How did Bibb County schools get to where they are today?
It’s a subject that isn’t always easy to talk or write about, but it’s one that hits close to home and across the nation. Over the past year, Mercer University’s Center for Collaborative Journalism, The Telegraph and Georgia Public Broadcast have tackled a project on race and schools today.
So far, the “(Dis)integration” series has included several articles, public forums and video projects. The next community event is at at 6:15 p.m. Tuesday at the East Macon Community Center, 3326 Ocmulgee East Blvd., and The Telegraph will be running several articles leading up to it.
The first story in the series, published in January, focused on the changing demographics in Bibb County public schools. The number of white students has dropped by more than 40 percent over the last two decades, while the number of black students has changed little, according to state enrollment data. Last fall, five schools had a white student majority while 30 schools had a black student majority.
Another article recapped Bibb County’s long journey to school integration. It wasn’t until 1970 that the the district finally became an integrated system through court orders. Other stories looked at a change in law that could boost charter school diversity and how to help struggling schools.
Journalism students have been working on video projects and oral histories that capture people’s personal experiences with race in schools and their thoughts on what diversity means, CCJ interim director Debbie Blankenship said.
During three public forums, community members shared their thoughts on the state of schools today and what steps are needed for the future. More than 100 people came to hear Nikole Hannah-Jones, an investigative journalist with New York Times Magazine, speak during another program.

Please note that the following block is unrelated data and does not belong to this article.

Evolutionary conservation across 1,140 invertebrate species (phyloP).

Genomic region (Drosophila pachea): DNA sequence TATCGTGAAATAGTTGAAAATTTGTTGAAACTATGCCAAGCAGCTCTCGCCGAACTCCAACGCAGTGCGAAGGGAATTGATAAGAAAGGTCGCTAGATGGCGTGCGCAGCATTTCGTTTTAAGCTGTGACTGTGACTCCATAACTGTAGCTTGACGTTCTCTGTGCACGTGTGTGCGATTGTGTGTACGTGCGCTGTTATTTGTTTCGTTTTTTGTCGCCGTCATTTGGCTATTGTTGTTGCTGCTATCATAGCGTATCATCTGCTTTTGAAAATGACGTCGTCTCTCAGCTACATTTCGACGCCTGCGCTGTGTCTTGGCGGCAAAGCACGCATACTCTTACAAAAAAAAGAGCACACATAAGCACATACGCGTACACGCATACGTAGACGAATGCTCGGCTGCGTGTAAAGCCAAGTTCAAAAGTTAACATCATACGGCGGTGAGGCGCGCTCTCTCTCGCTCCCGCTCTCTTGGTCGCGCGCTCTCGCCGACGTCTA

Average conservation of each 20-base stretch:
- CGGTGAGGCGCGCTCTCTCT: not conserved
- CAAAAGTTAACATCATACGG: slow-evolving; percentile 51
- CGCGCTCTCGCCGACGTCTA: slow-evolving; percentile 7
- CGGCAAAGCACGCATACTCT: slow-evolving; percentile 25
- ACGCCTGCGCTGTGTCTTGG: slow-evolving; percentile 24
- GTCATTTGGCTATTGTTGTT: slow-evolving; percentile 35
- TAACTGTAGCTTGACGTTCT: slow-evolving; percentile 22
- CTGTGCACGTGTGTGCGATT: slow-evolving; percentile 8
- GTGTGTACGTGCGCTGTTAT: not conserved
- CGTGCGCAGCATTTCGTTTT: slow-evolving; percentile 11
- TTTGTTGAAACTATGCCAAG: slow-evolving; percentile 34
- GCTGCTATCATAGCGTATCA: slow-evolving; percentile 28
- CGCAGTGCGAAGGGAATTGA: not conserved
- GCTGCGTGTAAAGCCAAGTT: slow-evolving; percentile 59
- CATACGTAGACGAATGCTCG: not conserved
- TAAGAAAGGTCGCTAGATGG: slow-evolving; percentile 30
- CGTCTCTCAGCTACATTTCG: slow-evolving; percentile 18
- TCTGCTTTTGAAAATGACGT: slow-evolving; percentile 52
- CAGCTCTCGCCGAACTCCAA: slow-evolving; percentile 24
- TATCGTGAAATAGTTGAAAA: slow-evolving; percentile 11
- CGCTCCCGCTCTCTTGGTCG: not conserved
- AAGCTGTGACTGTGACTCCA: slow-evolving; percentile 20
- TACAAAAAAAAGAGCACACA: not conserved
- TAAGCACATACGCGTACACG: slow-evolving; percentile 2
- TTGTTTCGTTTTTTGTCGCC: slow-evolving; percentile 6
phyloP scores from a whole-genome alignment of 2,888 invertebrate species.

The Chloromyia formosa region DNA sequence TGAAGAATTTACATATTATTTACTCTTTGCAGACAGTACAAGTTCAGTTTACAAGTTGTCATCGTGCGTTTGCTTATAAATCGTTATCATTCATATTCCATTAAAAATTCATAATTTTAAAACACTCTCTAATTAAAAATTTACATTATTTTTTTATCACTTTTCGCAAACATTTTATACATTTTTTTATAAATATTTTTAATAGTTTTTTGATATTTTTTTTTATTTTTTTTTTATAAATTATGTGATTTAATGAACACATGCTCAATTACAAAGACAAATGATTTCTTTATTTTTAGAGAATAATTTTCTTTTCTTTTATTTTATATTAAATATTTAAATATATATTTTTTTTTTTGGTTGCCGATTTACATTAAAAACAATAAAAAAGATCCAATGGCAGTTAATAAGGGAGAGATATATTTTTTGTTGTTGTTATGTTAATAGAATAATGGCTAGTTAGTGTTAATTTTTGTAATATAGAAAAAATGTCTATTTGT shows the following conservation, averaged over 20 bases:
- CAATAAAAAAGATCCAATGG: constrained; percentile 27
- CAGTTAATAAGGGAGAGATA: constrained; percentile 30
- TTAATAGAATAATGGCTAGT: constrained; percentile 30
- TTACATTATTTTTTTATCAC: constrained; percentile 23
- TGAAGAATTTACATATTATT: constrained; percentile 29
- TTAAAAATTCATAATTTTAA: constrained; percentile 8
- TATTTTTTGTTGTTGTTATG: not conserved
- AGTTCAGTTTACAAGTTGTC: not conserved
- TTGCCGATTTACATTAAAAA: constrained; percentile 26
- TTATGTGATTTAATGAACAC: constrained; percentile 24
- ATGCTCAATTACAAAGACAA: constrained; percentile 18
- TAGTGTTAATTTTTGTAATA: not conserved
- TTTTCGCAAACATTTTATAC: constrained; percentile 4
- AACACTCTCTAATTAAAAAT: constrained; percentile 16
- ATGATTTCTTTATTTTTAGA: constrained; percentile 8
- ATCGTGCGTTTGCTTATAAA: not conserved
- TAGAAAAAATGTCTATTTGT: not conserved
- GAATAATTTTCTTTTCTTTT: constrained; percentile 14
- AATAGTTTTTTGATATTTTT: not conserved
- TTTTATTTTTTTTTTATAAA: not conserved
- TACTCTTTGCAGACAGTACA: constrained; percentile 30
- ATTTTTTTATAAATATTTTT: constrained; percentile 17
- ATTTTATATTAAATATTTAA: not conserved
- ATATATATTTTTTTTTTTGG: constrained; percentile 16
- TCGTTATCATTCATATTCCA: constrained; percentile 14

She discussed how segregated schools across the country are creating an achievement gap between students. The event also included a panel discussion with education reporters and editors from across the country.
During Tuesday’s program, the “Frontline” documentary “Separate and Unequal,” will be screened, followed by small-group discussion. The film addresses the increasing racial divide in public schools in the United States and follows a group of white parents in Baton Rouge, Louisiana, as they try to create a separate school district.
In the coming days, articles in the Telegraph will discuss the importance of diversity in the teacher workforce, how alumni teachers have helped one Bibb County school, the role parent involvement plays in student success and the struggles that parents of mixed-raced children face in deciding on schools. Accompanying videos will be posted online at macon.com.
When: Tuesday, doors open at 5:45 p.m., and the program starts at 6:15 p.m.
Where: East Macon Community Center, 3326 Ocmulgee East Blvd., Macon
Details: The “Frontline” documentary “Separate and Unequal,” will be screened, followed by small-group discussion. The event is free and open to the public. Pizza and drinks will be provided.